Sex, drugs, religion, and love are potent combinations in la zona
, a regulated prostitution zone in the city of Reynosa, across the border from Hidalgo, Texas. During the years 2008 and 2009, a time of intense drug violence, Sarah Luna met and built relationships with two kinds of migrants, women who moved from rural Mexico to Reynosa to become sex workers and American missionaries who moved from the United States to forge a fellowship with those workers.
Luna examines the entanglements, both intimate and financial, that define their lives. Using the concept of obligar
, she delves into the connections that tie sex workers to their families, their clients, their pimps, the missionaries, and the drug dealers—and to the guilt, power, and comfort of faith. Love in the Drug War: Selling Sex and Finding Jesus on the Mexico-US Border
(University of Texas Press, 2020) scrutinizes not only la zona
and the people who work to survive there, but also Reynosa itself—including the influences of the United States—adding nuance and new understanding to the current Mexico-US border crisis.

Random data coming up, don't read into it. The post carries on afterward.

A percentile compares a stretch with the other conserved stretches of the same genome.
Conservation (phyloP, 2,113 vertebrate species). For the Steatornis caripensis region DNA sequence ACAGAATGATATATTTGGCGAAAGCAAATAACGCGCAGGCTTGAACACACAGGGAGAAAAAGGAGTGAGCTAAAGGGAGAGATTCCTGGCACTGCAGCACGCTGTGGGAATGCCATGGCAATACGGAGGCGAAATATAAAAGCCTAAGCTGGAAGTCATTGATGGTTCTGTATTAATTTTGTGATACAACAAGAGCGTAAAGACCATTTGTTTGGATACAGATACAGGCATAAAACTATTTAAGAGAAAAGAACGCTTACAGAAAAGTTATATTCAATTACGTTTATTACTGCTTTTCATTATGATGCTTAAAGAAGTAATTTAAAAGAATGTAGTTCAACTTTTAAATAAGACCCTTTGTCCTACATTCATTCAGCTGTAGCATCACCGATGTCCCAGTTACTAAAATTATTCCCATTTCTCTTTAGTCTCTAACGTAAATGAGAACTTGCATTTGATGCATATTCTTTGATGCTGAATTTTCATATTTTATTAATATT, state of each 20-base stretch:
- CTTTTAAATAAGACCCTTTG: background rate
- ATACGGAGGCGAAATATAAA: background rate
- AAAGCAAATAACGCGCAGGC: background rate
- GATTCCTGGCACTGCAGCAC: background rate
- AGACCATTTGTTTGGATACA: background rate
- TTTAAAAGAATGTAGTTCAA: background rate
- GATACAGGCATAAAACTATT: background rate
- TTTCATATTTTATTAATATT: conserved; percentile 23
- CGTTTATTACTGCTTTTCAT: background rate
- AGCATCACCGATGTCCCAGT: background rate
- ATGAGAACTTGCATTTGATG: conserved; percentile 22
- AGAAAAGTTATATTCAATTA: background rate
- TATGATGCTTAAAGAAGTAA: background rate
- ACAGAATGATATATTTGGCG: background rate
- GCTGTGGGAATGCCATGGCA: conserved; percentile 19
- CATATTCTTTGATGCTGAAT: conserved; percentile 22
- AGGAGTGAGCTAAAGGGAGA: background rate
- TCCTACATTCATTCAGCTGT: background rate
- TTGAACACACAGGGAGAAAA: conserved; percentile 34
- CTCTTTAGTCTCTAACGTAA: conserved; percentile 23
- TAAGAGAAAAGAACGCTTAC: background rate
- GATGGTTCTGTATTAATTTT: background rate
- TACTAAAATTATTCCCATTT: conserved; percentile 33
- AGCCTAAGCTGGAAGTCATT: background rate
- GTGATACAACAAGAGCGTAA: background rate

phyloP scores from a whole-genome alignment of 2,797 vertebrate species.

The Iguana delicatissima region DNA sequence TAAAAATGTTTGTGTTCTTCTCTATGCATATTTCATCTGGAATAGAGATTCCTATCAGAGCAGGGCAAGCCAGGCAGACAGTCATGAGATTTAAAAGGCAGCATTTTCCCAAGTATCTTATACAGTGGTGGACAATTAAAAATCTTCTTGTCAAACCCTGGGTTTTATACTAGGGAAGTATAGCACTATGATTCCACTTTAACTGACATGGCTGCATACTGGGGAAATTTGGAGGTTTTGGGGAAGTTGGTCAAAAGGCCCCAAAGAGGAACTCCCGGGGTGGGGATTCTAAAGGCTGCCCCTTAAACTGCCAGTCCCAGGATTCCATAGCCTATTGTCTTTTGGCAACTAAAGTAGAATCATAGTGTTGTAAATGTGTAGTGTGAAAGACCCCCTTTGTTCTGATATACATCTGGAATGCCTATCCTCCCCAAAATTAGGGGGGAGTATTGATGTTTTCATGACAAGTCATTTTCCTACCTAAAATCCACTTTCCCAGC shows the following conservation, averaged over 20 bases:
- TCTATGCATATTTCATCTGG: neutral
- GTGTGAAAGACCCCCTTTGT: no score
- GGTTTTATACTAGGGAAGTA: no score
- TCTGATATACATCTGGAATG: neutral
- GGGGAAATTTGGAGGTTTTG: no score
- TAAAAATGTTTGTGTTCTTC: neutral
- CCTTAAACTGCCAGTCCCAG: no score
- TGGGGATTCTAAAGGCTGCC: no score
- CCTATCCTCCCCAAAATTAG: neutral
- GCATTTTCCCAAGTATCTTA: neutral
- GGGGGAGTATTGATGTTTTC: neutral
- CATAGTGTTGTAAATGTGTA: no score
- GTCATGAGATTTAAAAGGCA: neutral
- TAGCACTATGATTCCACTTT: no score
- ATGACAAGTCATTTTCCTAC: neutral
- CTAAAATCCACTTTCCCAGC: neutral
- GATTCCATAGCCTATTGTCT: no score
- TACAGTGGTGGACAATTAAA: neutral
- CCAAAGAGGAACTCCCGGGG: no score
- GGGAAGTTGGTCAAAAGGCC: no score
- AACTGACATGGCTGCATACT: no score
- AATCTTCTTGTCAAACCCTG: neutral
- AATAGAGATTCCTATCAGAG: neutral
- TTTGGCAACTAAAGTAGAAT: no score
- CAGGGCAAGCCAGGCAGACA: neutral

The book has been recently awarded the 2020 Ruth Benedict Prize
by the Association for Queer Anthropology for its “vibrant ethnographic detail and deft work across conceptual fields.”
This interview is part of an NBN special series on “Mobilities and Methods
Sarah Luna is the Kathryn A. McCarthy Assistant Professor in Women's Studies in the Department of Anthropology and the Women’s, Gender, and Sexuality Studies Program at Tufts University, with a focus on issues of sexual labor, migration, race, borderlands, and queer studies.
Alize Arıcan is a PhD candidate in the department of Anthropology at the University of Illinois at Chicago. Her research focuses on urban renewal, futurity, care, and migration in Istanbul, Turkey. Her work has been featured on City & Society, entanglements: experiments in multimodal ethnography, and Anthropology News.